Second Harvest volunteers

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Volunteer Appreciation Tree 

As a strange coincidence, Belyea mentions that her grandfather owned a mom-and-pop store, so she already had a sense of what it’s like to shop in that kind of friendly atmosphere.

“Last March, with all the craziness as the pandemic hit – it was like a sprint, and now we’re in for the long haul, and it’s settled into a marathon pace,” says Herrmann. “But we can’t become desensitized as a community.”

Belyea adds, “Now that parents may be going back to work, they are also faced with the costs of childcare.”

Underemployed population

“The newly vulnerable are the underemployed population – those who are paid hourly, and now work only two to three days per week,” says Herrmann. “The lower middle class is becoming the working poor and have never had to ask for food before. They are only five to 10 paychecks away from that situation. This is another fallout from the pandemic. It’s going to take a long time to get them back on their feet – mentally, physically, and financially.”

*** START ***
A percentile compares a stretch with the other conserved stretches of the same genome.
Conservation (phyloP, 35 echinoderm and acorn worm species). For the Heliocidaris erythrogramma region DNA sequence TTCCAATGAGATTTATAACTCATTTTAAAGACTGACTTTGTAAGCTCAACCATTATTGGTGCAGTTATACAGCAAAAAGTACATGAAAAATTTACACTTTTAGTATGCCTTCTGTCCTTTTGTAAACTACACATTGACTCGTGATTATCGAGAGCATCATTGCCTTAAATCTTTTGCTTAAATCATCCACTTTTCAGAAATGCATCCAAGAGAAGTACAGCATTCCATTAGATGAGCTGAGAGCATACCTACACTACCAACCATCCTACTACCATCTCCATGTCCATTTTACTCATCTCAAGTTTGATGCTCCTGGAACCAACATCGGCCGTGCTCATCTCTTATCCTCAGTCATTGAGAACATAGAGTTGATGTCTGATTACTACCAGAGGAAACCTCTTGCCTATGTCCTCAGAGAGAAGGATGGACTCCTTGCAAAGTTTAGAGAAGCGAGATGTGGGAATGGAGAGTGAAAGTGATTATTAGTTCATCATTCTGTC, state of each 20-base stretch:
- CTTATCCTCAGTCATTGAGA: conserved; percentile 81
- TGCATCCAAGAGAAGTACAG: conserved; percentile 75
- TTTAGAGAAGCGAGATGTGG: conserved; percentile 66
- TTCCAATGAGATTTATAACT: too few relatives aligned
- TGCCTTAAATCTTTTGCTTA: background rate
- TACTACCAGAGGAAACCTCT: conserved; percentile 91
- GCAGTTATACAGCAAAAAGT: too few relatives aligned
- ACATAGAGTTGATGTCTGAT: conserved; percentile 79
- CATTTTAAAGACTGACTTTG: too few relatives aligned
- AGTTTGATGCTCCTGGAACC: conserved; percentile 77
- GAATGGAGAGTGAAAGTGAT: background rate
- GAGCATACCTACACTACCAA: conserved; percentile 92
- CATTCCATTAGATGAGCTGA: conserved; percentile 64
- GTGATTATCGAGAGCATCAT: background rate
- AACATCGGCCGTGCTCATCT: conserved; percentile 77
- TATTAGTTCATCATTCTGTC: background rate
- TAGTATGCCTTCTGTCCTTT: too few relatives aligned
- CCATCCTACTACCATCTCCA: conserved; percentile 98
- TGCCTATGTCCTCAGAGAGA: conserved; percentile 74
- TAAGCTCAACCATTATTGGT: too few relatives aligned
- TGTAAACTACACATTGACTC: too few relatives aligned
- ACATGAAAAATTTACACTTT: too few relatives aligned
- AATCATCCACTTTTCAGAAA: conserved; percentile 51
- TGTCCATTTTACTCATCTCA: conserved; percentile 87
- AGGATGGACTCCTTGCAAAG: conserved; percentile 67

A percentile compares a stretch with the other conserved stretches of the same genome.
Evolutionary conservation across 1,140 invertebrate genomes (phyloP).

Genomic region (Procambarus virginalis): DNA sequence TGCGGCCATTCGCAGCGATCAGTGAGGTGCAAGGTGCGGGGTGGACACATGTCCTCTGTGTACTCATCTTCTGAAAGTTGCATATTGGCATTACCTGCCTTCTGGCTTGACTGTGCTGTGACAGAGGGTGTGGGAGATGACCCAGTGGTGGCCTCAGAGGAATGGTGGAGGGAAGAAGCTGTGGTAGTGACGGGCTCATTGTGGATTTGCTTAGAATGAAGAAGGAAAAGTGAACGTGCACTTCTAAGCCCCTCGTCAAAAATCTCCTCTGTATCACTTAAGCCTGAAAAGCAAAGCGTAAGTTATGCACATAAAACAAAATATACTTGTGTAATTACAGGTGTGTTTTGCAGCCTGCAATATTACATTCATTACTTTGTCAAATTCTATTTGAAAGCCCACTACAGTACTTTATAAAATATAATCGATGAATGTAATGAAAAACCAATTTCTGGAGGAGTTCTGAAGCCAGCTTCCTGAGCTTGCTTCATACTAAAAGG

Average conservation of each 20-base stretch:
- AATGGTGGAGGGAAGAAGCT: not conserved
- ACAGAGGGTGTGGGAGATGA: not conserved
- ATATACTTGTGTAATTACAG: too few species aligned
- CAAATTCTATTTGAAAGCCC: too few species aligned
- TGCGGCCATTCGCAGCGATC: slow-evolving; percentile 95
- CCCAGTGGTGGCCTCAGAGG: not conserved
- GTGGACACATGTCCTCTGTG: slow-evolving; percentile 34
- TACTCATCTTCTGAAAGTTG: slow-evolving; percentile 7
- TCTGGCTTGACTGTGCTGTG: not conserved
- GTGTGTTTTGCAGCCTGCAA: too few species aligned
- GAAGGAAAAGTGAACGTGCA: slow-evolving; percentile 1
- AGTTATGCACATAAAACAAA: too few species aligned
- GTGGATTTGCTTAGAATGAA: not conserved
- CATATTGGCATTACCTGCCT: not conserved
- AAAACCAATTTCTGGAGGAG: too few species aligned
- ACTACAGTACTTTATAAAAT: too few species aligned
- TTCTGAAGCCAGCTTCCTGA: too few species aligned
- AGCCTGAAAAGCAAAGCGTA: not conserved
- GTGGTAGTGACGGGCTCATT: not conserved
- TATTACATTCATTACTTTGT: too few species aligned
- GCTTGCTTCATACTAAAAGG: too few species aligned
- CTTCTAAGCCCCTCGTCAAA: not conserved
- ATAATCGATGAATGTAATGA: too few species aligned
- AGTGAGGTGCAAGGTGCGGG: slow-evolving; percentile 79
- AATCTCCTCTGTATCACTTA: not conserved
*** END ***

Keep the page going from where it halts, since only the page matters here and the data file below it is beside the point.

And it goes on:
Many have accumulated debt over the past year in the form of rent deferments and unpaid utilities – and have resorted to using credit cards in addition to draining their savings. 

“Now they are trying to climb out of debt,” says Herrmann. “The Laguna Food Pantry provides an addition measure of support for these families – a bridge as they get back on their feet. When you hit rock bottom, those who are rebounding need help. We are true partners in getting that job done. We’re at the ready to get OC back on its feet, but we will need the community’s help.”

Laguna Food Pantry is located at 20652 Laguna Canyon Rd, open for drive-thru shoppers from 8-10:30 a.m. Monday - Friday.

For more information about Laguna Food Pantry, go to www.lagunafoodpantry.org. 

For more information about Second Harvest Food Bank, go to www.feedoc.org.